While America Slept. Tuesday, February 3rd, 2009
Here they come: China’s SAIC will sell its homegrown cars to Spain, UK, and Israel beginning in 2010, Gasgoo reports. Some of the cars will come directly from SAIC’s assembly plants in Shanghai and Nanjing, while others will come from the company’s UK assembly plants, which SAIC acquired from Rover. The UK will get domesticated Chinese. All cars will comply with EU Euro-5 emission standards.
Germany down 14 percent in January: Not quite 19 percent as feared yesterday, but close. Germany sold 14 percent fewer cars in January 2009 than in January 2007, Automobilwoche [sub] reports. If you are looking for a statistical savior: Adjusted for buying days, the drop is only 8 percent. All eyes on the clunker culling money, €2.5K. It was introduced 1/27, too late to save the first week of the year.
Sania rejects Porsche, Porsche happy: Much to the relief of Porsche, Sweden’s truckmaker, Scania, rejected a bid Porsche had to make after taking over VW, the Wall Street Journal [sub] writes.
Y’all come back now: Toyota wants to rekindle the flame with the man credited with its rapid growth in the U.S. market, Yoshimi Inaba, the Nikkei [sub] reports. Inaba is now the president of Central Japan International Airport Co. Inaba is expected to leave his current post in June, but his position at Toyota has not been determined. The highest position he held at the automaker was executive vice president.
Tata in the red: Tata Motors reported a loss of $53m in the October–December (Q3) 2008 period due to foreign exchange loss and a massive decline in sales, India Times reports. Net sales revenue for the company in Q3 fell 35 percent and sales volume dropped 32 percent.
Mitsubishi sees red: Mitsubishi Motors Corp. is likely to log a group net loss of around 20 billion yen for the year ending March 31, the Nikkei [sub] says. The red ink will be the carmaker’s first in three years. It could swell further depending on how sales in the January–March quarter pan out.
Red Maos for green cars: Consumers in 13 Chinese cities will receive a financial subsidy if they buy energy-saving and new energy cars, Gasgoo reports. No details on the subsidies were released.
Chinese profits down: Many Chinese automakers, including Changan Auto, SAIC, FAW Xiali and Jianghuai, have warned that their net profit for 2008 may have dropped by 50 to 100 percent due to sluggish demand and higher material costs, Gasgoo writes.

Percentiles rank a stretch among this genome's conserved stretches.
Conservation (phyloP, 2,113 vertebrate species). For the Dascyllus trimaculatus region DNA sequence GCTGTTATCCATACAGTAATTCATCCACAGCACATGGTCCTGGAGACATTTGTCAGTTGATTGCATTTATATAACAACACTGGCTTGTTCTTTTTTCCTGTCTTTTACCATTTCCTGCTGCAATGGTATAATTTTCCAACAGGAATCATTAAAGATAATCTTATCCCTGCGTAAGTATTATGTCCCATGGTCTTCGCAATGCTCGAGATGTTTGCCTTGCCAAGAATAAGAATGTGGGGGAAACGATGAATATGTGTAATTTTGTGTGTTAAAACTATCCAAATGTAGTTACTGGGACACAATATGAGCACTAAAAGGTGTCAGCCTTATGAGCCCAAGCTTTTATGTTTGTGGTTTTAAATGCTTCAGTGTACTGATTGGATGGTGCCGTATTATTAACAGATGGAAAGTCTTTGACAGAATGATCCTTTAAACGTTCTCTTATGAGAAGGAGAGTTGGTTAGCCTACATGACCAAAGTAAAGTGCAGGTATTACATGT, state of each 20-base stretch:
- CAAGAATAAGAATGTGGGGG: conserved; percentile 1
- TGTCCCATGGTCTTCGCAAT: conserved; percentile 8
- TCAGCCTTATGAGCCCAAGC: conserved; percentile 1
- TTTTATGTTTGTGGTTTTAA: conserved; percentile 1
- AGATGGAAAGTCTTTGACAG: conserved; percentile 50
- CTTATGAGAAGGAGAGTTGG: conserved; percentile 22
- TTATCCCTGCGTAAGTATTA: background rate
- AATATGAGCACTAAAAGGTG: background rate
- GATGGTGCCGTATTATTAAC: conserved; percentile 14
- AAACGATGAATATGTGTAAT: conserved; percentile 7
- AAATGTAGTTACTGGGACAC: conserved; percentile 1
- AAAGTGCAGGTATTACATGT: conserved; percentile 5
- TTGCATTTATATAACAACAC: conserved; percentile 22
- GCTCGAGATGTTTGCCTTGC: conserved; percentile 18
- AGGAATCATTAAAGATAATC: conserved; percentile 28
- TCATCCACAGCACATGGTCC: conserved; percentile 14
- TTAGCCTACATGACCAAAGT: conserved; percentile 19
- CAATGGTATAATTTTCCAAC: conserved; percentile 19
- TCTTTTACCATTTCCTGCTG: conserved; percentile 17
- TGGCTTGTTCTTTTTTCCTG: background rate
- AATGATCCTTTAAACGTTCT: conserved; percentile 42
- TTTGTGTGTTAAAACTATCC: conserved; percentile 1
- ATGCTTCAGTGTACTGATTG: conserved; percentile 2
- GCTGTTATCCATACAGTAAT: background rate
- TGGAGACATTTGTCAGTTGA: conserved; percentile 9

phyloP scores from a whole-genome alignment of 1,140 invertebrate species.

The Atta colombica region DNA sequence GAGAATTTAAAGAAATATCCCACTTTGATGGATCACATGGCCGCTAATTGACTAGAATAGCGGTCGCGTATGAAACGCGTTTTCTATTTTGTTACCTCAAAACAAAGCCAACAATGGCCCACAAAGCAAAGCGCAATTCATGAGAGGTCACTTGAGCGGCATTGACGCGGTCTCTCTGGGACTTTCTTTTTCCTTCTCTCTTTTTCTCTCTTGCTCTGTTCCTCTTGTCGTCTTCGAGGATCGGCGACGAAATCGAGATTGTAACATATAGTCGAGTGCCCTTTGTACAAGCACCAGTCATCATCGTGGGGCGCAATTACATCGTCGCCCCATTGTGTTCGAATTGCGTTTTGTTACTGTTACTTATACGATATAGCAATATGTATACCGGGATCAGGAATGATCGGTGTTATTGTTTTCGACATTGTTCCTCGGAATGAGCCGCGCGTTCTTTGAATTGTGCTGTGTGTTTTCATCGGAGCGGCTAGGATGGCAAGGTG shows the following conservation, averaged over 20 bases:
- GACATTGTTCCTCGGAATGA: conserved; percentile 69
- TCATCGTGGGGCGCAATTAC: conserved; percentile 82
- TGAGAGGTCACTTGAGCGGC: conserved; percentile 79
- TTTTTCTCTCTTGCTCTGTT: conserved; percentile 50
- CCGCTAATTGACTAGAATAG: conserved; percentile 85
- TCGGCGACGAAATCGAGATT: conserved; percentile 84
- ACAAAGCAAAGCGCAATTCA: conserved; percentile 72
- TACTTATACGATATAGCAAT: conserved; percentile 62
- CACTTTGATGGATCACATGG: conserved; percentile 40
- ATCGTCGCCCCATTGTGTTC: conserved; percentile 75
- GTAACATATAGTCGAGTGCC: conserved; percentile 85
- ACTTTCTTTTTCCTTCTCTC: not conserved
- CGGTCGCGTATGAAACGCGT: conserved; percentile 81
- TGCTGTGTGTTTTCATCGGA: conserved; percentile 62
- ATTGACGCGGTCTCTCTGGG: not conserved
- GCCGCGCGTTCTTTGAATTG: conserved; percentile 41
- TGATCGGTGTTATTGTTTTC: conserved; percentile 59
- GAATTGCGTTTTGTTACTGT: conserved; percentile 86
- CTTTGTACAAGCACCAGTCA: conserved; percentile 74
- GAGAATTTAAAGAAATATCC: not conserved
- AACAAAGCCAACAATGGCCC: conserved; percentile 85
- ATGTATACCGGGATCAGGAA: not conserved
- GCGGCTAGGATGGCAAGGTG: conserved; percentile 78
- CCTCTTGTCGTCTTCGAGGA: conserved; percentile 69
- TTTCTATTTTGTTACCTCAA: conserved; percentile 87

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- Kat Laneaux Agree with Michael500, we wasted all that money just to bail out GM and they are developing these cars in China and other countries. What the heck. I understand the cheap labor but that is just another foothold the government has on their citizens and they already treat them like crap. That is pretty disgusting to go forward to put other peoples health and mental stability on a crazy crazed, control freak, leader, who is in bed with Russia. Thought about getting a buick but that just shot that one out of the park. All of this for the greed. They get what they lay in bed with. Disgusting.
- Michael500 Good thing Obama used $50 billion of taxpayer money to bail them out and give unions a big stake. GM is headed to BK again with their Hail Mary hope of EVs. Hopefully a Republican in office will let them go BK the next time, and it's coming. The US economy is not related/dependent on GM and their Chinese made Buicks.
- MaintenanceCosts "Rural areas hardly noticed COVID at all."I very much doubt that is true in places like the Navajo Nation or the Kenai Peninsula in Alaska, some of which lost 2% or more of their population to COVID.No city had a death rate in the same order of magnitude.Low-density living is a very modern invention. Before cars, people, even in agricultural areas, needed to live densely to survive.
- Wjtinfwb Always liked these MN12 cars and the subsequent Lincoln variant. But Ford, apparently strapped for resources or cash, introduced these half-baked. Very sophisticated chassis and styling, let down but antiquated old pushrod engines and cheap interiors. The 4.6L Modular V8 helped a bit, no faster than the 5.0 but extremely smooth and quiet. The interior came next, nicer wrap-around dash, airbags instead of the mouse belts and refined exterior styling. The Supercharged 3.8L V6 was potent, but kind of crude and had an appetite for head gaskets early on. Most were bolted to the AOD automatic, a sturdy but slow shifting gearbox made much better with electronic controls in the later days. Nice cars that in the right color, evoked the 6 series BMW, at least the Thunderbird did. Could have been great cars and maybe should have been a swoopy CLS style sedan. Pretty hard to find a decent one these days.
- Inside Looking Out You should care. With GM will die America. All signs are there. How about the Arsenal of Democracy? Toyota?
I can't wait to read the Top Gear review of the home-fried SAICs. They're going to be brutal.
What are the Euro-SAICs going to be called? Roewe, the name given to the Chinese Rovers after BMW asserted ownership over that brand or MG, since the Chinese own that brand and call some of their cars that too?